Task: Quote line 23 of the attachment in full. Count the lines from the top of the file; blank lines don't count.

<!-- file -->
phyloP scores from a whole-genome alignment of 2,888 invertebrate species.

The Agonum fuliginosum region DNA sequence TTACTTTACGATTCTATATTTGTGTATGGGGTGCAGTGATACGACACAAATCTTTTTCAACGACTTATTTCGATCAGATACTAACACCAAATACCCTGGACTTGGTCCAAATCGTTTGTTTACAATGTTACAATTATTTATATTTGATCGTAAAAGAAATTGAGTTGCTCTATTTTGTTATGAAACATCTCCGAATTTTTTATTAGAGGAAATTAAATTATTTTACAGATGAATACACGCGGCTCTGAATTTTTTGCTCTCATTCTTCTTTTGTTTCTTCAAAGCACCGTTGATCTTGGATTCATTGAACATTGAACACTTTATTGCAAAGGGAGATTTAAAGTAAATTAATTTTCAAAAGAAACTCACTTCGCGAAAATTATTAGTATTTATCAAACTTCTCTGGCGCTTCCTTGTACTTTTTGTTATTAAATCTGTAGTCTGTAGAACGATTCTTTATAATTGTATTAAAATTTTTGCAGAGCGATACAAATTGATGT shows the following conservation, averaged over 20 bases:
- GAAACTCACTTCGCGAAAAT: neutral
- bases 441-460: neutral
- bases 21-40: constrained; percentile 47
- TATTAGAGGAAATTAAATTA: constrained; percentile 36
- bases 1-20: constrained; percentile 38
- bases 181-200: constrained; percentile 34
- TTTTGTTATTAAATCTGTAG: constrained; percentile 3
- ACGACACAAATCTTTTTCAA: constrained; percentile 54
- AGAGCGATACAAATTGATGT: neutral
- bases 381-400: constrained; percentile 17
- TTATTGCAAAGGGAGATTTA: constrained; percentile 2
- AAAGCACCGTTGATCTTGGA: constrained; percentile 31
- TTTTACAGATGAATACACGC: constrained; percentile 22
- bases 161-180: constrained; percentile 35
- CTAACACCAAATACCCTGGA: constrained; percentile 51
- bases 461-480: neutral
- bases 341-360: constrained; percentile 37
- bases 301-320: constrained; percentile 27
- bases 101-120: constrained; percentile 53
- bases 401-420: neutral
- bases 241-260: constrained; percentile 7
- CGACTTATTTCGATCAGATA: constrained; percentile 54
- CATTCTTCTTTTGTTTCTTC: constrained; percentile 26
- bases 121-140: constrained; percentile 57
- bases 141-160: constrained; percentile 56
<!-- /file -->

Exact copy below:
- bases 241-260: constrained; percentile 7